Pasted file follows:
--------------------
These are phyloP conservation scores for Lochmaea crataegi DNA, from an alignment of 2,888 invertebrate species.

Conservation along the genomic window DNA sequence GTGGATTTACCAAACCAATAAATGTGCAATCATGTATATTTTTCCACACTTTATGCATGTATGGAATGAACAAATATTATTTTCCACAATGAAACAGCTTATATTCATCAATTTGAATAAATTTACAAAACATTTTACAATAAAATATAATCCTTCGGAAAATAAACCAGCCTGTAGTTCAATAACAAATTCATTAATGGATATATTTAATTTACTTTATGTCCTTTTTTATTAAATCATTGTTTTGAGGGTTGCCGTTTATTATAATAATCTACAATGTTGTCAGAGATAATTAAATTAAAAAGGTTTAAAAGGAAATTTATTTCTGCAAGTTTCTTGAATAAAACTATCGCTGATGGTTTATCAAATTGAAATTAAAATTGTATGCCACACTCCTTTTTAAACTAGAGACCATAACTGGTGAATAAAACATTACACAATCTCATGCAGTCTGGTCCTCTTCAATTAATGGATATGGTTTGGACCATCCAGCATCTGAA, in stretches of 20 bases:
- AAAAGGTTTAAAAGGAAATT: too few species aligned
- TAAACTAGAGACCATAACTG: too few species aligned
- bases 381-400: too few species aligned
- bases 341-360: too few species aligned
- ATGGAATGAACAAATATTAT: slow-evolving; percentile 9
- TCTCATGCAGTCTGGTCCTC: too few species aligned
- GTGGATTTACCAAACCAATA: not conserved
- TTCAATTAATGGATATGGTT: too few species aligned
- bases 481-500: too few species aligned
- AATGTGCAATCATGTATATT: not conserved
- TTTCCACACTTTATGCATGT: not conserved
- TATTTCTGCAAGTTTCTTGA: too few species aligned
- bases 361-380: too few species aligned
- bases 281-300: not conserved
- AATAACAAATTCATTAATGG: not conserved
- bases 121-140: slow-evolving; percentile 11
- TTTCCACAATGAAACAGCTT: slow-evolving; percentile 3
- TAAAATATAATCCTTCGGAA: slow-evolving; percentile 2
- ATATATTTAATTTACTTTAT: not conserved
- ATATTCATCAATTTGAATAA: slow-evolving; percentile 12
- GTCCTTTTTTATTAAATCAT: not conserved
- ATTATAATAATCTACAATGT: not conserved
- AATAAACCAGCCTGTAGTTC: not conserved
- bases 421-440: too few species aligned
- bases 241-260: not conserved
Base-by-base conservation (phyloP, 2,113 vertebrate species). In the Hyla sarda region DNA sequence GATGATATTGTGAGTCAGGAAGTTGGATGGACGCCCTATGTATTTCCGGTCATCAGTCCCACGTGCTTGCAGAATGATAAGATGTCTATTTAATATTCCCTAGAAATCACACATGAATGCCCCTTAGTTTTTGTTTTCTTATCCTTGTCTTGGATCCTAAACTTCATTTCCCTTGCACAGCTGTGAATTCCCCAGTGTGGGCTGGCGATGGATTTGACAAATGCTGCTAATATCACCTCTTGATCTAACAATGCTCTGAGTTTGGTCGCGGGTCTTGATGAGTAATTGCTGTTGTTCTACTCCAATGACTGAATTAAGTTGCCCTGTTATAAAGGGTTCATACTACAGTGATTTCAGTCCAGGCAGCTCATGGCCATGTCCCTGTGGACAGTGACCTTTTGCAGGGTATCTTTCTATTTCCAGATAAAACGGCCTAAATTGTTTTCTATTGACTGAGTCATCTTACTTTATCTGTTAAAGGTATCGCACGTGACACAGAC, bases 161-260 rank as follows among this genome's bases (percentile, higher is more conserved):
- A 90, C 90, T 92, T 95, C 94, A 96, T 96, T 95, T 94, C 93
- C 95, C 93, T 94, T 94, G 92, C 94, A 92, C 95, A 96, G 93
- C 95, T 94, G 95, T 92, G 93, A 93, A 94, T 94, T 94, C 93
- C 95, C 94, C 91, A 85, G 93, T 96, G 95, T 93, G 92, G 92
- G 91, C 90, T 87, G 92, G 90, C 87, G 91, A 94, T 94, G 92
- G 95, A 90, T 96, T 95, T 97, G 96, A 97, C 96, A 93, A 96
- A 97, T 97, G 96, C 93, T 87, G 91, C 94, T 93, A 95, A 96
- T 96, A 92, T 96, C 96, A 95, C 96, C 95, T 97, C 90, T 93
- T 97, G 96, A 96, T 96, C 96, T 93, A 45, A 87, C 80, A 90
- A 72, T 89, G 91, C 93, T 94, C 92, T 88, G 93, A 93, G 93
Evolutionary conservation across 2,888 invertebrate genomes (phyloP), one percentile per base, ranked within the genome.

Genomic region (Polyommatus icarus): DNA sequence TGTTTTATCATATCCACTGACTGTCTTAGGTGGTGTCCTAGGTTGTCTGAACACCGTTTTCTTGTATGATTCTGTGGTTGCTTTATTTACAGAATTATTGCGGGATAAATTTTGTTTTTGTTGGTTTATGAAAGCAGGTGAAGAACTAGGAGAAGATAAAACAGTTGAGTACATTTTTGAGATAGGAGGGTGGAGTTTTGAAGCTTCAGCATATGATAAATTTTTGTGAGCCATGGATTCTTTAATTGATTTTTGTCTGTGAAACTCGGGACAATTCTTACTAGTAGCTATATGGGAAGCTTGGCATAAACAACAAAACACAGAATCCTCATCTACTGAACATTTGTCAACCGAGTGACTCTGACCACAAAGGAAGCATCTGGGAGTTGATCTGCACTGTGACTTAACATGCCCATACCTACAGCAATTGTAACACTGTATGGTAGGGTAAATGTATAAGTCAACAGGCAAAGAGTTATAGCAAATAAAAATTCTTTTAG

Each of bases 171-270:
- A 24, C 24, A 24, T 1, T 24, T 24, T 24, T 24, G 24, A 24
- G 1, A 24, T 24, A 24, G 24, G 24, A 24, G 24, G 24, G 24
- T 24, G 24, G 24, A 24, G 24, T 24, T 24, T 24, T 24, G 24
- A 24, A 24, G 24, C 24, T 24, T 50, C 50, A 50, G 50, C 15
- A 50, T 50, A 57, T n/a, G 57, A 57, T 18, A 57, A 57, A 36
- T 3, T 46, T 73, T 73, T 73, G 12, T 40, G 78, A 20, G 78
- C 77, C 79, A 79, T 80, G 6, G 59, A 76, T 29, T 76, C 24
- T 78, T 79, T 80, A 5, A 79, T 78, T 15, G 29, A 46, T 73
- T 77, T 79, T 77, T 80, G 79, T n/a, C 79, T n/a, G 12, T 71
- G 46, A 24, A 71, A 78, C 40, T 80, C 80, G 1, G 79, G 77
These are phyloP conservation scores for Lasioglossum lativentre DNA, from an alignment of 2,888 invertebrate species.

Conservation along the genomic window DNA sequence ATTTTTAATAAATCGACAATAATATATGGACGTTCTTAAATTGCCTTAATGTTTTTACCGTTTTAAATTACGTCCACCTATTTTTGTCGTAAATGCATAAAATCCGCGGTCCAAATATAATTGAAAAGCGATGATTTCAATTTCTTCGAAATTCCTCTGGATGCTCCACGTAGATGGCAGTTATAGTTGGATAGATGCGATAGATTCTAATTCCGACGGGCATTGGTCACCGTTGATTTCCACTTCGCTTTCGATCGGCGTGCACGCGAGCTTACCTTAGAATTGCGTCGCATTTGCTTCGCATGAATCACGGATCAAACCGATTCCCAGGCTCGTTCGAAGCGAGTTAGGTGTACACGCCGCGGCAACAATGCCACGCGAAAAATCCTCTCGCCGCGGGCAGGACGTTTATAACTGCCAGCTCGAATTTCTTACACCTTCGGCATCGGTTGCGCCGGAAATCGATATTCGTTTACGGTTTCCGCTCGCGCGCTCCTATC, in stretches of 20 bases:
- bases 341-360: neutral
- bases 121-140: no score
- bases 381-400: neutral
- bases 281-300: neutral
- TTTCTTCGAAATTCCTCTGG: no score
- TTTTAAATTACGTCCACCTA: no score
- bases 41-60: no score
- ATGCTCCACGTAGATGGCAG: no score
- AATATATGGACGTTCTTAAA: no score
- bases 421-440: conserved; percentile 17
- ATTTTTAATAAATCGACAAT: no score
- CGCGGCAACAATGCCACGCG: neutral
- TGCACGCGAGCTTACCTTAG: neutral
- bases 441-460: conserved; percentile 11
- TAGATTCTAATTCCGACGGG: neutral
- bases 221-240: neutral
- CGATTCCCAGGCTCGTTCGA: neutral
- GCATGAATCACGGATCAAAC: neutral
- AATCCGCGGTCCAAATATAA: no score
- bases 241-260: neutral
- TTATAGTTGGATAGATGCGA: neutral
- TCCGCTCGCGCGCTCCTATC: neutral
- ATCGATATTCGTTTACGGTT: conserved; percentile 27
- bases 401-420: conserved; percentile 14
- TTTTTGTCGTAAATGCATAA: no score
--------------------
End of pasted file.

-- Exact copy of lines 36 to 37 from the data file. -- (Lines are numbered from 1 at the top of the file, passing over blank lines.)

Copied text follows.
- T 96, A 92, T 96, C 96, A 95, C 96, C 95, T 97, C 90, T 93
- T 97, G 96, A 96, T 96, C 96, T 93, A 45, A 87, C 80, A 90